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The Party

The Party

 

****

 

By Hiranya Borah

 

 

 

 

 

Copyright 2016 Hiranya Borah

 

Shakespir Edition

 

Shakespir Edition, License Notes

Thank You for downloading this ebook. This book remains the copyrighted property of the author, and may not be redistributed to others for commercial or non-commercial purposes. If you enjoyed this book, please encourage your friends to download their own copy from their favourite authorized retailer.

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Preface

 

Recently, I was attending an official party where I noticed a person who was sitting at a bench without taking any part in the party. I tried to find out why he was not taking part in any of activities. From his look, I understood that he was not highly educated and not from the high-end society. When I asked him in Hindi why he was sitting alone, he told me in chaste Hindi, ‘I am invited by DG sir to attend the party. I am his driver. But all the persons present here are senior officers and they are talking in English. I do not know English.’ My inquisitive nature took over me and finally, I was able to find out that his son was selected for the prestigious Indian Police Service(IPS).

On this background, I have written this fictitious story

I thank all my friends and relatives for their encouraging words. I am thankful to my family members for their constant support. My sincere thanks are always due for Smashwarods for their support.

 

Author

Chapter I: The Odd Man

 

‘Can you recognize me, Hiranya?’ An old man with moderate dress, somewhat out of place for the party asked me.

A close look from me identified my hostel and classmate Himantamalla Saikia. With usual flare in my voice I asked him, ‘Hey, the old scoundrel, why are you sitting alone here?’

Pulling him up from his chair, I embraced him. ‘Are you not drinking?’

‘I don’t.’

‘That is good. But you still can join our wild party of bootleggers!’ I was trying to pull him towards the lawn where some of my friends were already in the seventh heaven.

‘Let them enjoy there. I am happy to sit alone at this corner.’

I understood there was something wrong. Therefore, I also sat with him and asked, ‘Why you do not want to join the party? Any specific reason?’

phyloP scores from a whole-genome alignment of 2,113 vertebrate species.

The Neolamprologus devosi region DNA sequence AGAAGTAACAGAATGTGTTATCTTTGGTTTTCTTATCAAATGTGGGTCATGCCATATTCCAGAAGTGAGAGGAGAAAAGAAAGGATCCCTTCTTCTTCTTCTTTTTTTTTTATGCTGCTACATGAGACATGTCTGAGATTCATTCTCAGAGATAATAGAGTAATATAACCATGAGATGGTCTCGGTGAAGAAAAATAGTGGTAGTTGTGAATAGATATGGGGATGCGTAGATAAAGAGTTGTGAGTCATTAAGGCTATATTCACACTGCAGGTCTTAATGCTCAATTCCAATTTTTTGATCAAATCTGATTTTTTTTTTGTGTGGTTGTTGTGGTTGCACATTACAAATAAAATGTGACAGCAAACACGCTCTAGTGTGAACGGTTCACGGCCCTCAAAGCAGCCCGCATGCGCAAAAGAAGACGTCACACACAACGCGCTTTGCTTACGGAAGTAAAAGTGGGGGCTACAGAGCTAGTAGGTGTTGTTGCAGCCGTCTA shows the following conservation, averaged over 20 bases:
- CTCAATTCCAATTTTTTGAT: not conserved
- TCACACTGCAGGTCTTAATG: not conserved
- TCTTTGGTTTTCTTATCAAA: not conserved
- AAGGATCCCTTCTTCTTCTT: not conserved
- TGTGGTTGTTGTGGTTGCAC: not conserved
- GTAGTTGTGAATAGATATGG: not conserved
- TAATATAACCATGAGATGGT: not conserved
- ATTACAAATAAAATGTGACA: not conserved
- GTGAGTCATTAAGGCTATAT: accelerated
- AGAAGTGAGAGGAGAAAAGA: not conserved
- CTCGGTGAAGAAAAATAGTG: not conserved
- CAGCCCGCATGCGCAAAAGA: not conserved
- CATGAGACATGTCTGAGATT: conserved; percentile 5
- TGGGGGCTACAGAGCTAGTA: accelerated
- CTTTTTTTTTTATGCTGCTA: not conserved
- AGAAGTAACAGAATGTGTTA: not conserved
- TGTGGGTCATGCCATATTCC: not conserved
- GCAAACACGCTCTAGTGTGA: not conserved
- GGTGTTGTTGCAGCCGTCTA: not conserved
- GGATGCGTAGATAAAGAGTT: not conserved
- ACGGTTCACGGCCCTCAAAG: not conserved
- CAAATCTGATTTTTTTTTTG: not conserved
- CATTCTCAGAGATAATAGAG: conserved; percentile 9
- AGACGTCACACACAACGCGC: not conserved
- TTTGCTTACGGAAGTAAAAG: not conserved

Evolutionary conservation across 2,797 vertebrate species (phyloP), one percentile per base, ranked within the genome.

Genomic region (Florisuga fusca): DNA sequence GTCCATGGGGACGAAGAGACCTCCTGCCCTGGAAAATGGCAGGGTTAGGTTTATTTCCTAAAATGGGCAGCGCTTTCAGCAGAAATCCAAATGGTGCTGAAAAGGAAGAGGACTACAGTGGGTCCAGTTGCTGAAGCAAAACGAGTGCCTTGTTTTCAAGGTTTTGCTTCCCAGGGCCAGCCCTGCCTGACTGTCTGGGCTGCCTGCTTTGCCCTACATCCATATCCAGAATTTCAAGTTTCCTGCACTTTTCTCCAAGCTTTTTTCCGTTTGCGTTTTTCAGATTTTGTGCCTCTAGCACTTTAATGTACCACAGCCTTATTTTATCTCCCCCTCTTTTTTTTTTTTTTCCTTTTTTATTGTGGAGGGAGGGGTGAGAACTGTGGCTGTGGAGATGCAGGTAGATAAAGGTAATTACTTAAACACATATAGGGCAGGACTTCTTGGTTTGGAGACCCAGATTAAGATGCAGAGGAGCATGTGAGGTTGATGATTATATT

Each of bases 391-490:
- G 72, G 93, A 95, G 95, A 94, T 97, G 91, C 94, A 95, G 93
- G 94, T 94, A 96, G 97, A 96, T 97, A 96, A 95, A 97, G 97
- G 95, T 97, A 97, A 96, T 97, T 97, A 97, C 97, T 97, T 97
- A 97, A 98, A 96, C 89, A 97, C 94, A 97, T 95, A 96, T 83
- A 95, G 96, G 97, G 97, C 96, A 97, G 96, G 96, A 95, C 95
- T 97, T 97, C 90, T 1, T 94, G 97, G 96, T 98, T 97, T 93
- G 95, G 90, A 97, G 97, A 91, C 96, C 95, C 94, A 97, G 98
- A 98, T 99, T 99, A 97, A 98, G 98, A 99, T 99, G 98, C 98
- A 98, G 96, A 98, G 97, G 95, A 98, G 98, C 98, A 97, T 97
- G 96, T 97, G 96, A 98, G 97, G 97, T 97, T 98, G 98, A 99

‘No specific reason I am just fine. Go and join the party. They will like your company.’ He said

‘By the way, what is about you and your family? Probably we are meeting after thirty-five odd years.’ I asked him while adjusting my new coat, specially purchased for this party.

‘I am a science teacher of my village high school at Da-Parbatia. I got a message from Atul (Sharma-Additional Chief Secretary of Assam) that there is a Get-Together of our ex-classmates. That is why I am here. But a few hours back, Atul told me that he had to go to Delhi with the Chief Minister.’ He paused for a moment. ‘Now I am feeling that I should not have come. I am not fit for this party!’

‘Oh, come on! We are not drunkard and please do not behave like a typical village head master preaching morality all the time. By the way, Bikram had already told me few years back that you had joined as a science teacher in a school.’ I, with my typical laugh, uttered those words.

‘You have not changed much. What you are doing now?’ He asked with a timid smile.

‘Now I am a Joint Secretary in Government of India, posted at New Delhi. I have a meeting at Guwahati and that coincides with this GTG and that is why I am here.’ Probably there was some arrogance in my voice.

‘Oh, that is great. What (is) about your family?

‘I have a son and a daughter. Both are working at different MNCs. They are not staying with me as, son is working at Bangalore and daughter is at Mumbai. Both passed out from IIM Kolkata.’ With a pride in my voice, I replied.

‘That is great!’ Patting on my back he said.

‘You have not said about your family?’

‘My wife is also a teacher in a primary school. I have two sons. The elder one is doing MS in surgery in Guwahati Medical College and second son has been qualified for IAS this year. He passed out as an Engineer from Kharagpur IIT.’ He said with a satisfaction of a content father without an iota of arrogance.

This reminds me of my own selection to an allied service thirty-two years back when my mother asked me whether I shall be a bigger officer than the local Sub-Inspector of Police.

‘Congratulation my dear friend. You might be the most successful father of our batch. Having an IAS officer as own son puts you in the upper echelon of the society. Has any of my friends here knew about it?’

‘Except Atul, probably nobody knows about that. I do not want to over-publicize the information. After all, it is the achievement of my son, not mine.’ He said with a thoughtful voice.

‘No, my dear friend! It is a greater achievement for you than your son. As a father, I always envy my parents for making all three of our siblings gazetted officers (The names of senior Government Officers are published in the Gazette of India/ Assam). Your achievement is similar to that of my parents. Your achievement is one step better than even of my father!’

I embraced him from my sitting position. Without my consciousness, tears flowed from my eyes. Probably, images of my parents, who had left us long before, flashed before me.

Chapter II: The News

 

‘Let me break this happy news to all of my friends.’ Pulling him up from his seat I wanted to drag him towards the lawn where my other friends were enjoying.

‘No let them enjoy. Let me sit here. Go and enjoy your party.’ From his voice, I understood he was hurt by someone after reaching the party. Who might be the culprit? Or it is a ‘collective ignore’ by my well-placed friends. But I wanted to break the ice at any cost.

‘I tender my unconditional apology, if I hurt you by any of my words or any of actions. Even if any of our friends had hurt you knowingly or unknowingly by words or by actions, I am extremely sorry for that. But do not sit here away from us like a stranger.’ I told him with my folded hands.